I grew up in a typical dysfunctional family, not unlike the majority of my fellow product-of-baby-boomers. Our family was not without conflict or disappointments, but we were generally happy, we knew we were loved, and through our struggles as a family, I learned that getting along with people is never about being right and always about compromise and humility.
A marriage counselor once told me that it was important for spouses to allow their disagreements to happen in the presence of their children. Many couples refuse to argue in front of their kids, but this counselor pointed out that it’s important for kids to see their parents disagree and then work things out. It brings security and teaches them lessons about resolving conflict, forgiveness, and repentance. Looking back, I remember many occasions when my parents’ disputes taught me that love is not and will not be perfect. Arguments, disagreements, and blame are inevitable. But the secret to a successful marriage is finding the way to resolve those feelings and get back to the foundation of love that brought you together.
You see, this is the root of the problem with the institution of marriage in our world today. Our society has made it all too easy to walk away from the bonds of marriage at the first sign of distress and we lose that sense of blissful love. Instead of persevering through the trials of marriage, we are taught how easy it is to jump ship when things become too challenging or hurtful. This is an outward sign that we have not been taught how to cope with these let-downs, nor do we have any idea about how to overcome them.
I saw my parents disagree and then discuss an issue until they were able to come to a reasonable compromise that both of them could live with. I watched them slay one another with hurtful words that they did not mean, and to later come back and apologize. I saw times when an apology was due but not given, and saw the offer of forgiveness anyway; my first lessons about grace.
I witnessed extended periods of silence, and I learned the value of giving each other space to work things out individually. I saw a great many injustices committed, but always, always, I watched my parents somehow find their way back. I heard about their doubts and fears that they would not survive, yet they always did and they always have. This is the secret to a happy marriage. It is not in a lack of disputes. Looking for someone you will always get along with is futile and unrealistic. No, the secret is in accepting that there will be disputes but being mutually committed to face each challenge and to see them through, together.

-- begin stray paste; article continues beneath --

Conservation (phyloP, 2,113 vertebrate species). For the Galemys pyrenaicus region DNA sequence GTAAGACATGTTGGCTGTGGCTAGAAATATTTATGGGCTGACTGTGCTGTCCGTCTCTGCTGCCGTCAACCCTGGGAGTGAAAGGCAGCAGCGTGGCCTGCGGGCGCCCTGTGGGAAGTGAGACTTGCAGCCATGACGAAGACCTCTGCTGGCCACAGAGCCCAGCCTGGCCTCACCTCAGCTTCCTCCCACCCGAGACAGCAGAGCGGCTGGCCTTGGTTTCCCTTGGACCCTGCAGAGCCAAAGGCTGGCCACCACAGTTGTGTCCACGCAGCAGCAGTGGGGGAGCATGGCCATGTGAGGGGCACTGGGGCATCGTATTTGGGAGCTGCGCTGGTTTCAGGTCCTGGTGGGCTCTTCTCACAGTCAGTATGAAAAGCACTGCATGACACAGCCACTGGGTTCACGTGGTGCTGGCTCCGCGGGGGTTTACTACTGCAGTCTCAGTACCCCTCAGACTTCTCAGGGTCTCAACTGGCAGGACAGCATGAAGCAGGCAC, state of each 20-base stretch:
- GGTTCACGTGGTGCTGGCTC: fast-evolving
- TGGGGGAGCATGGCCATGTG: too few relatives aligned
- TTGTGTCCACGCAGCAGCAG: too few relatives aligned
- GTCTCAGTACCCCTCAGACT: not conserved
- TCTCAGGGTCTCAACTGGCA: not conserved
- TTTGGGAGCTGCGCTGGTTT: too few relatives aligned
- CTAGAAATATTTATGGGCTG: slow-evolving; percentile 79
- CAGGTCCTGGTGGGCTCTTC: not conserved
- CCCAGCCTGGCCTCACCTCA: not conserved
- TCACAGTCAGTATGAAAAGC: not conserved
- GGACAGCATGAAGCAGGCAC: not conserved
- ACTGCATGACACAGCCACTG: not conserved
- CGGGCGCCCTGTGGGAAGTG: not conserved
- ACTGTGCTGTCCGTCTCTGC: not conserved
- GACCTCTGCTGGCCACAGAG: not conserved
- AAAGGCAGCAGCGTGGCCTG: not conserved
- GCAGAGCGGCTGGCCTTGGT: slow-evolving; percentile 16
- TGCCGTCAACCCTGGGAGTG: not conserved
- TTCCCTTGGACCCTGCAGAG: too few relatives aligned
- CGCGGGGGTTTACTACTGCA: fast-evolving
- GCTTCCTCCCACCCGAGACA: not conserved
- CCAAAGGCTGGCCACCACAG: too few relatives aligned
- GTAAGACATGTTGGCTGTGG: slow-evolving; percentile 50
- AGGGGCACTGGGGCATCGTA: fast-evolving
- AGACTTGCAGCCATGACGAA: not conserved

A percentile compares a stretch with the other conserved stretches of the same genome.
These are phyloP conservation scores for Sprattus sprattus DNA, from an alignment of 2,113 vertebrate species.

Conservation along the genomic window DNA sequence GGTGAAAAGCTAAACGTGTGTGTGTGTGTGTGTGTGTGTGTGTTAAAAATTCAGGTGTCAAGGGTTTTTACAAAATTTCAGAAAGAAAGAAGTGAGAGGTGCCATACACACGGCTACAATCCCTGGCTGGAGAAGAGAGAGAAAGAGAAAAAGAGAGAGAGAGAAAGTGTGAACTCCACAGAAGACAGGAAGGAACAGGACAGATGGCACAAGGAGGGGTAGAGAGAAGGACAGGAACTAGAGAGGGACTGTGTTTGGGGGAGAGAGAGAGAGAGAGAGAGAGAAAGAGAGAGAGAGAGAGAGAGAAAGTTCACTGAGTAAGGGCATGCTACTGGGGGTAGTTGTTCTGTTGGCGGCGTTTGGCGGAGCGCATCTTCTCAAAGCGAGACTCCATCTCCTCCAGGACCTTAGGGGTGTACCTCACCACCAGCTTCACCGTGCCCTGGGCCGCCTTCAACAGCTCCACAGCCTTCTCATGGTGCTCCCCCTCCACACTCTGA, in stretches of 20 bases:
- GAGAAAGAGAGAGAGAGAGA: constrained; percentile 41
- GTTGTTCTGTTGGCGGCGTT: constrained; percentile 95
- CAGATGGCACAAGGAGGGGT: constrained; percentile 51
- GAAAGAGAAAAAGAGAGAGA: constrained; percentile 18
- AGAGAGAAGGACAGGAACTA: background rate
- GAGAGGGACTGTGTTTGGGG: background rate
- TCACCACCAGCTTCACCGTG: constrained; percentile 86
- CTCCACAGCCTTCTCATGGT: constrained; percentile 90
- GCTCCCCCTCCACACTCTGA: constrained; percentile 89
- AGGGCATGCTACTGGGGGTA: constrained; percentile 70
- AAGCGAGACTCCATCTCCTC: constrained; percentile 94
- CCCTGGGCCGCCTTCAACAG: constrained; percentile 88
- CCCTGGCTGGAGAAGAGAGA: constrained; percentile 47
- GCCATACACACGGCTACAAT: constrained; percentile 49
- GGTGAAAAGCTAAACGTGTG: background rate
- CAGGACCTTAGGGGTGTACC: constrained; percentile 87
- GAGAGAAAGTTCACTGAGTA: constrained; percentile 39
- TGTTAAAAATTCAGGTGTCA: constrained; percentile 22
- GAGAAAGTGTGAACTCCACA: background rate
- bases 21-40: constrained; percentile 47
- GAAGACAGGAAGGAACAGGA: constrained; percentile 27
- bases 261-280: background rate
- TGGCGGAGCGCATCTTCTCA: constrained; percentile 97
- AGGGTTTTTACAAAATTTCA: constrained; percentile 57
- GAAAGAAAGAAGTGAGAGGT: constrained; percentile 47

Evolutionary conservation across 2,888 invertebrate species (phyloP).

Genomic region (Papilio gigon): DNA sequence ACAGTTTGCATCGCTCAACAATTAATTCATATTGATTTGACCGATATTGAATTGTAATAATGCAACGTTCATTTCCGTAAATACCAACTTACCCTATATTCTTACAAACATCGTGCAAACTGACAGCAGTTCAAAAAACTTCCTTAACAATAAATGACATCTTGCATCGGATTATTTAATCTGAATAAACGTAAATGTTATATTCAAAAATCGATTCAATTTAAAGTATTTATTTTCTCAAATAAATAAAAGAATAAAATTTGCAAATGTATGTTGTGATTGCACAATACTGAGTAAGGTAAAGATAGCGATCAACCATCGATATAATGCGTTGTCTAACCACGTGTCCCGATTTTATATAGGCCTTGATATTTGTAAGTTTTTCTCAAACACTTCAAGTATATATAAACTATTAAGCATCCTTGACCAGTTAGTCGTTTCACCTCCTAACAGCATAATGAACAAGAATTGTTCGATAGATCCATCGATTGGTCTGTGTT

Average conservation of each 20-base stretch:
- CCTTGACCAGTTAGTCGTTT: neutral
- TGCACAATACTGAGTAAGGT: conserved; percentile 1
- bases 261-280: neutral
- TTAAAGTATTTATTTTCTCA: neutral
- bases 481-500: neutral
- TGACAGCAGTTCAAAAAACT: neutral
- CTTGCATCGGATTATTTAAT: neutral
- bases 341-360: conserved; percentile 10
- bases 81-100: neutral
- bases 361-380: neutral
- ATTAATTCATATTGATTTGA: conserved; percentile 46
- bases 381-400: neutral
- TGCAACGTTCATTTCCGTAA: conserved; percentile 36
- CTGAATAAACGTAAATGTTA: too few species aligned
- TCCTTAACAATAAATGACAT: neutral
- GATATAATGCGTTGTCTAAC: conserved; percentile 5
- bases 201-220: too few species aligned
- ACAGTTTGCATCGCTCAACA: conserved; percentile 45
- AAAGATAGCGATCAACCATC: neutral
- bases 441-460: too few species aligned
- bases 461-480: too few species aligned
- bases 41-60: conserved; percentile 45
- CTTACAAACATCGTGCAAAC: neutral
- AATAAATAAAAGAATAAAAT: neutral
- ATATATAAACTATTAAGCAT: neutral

“We also glory in tribulations, knowing that tribulation produces perseverance; and perseverance, character; and character hope.” Romans 5:3-4
Today is my parents’ 47th anniversary, and I want to just thank them for the beautiful, messy example they have set in their marriage. As I face challenges in my own marriage of almost 20 years, I am grateful for the lessons I learned from growing up and watching their imperfections. To be fair – and because I know they will likely read this – I have to point out that I have many memories of good times too. Through all the ups and downs of being married and raising three daughters, I saw my parents take time for each other, commit random acts of kindness towards one another, take trips and go on dates, dance together senselessly in the living room, hold hands, laugh, cry, and grieve together, and simply enjoy being in the presence of the one they chose. As recent retirees, I see that manifested even more as they take extended camping trips and share more uninterrupted time with one another at home. The trials aren’t over, as they never really will be, but my parents have learned that they can get through just about anything together and they are still together, after all these years.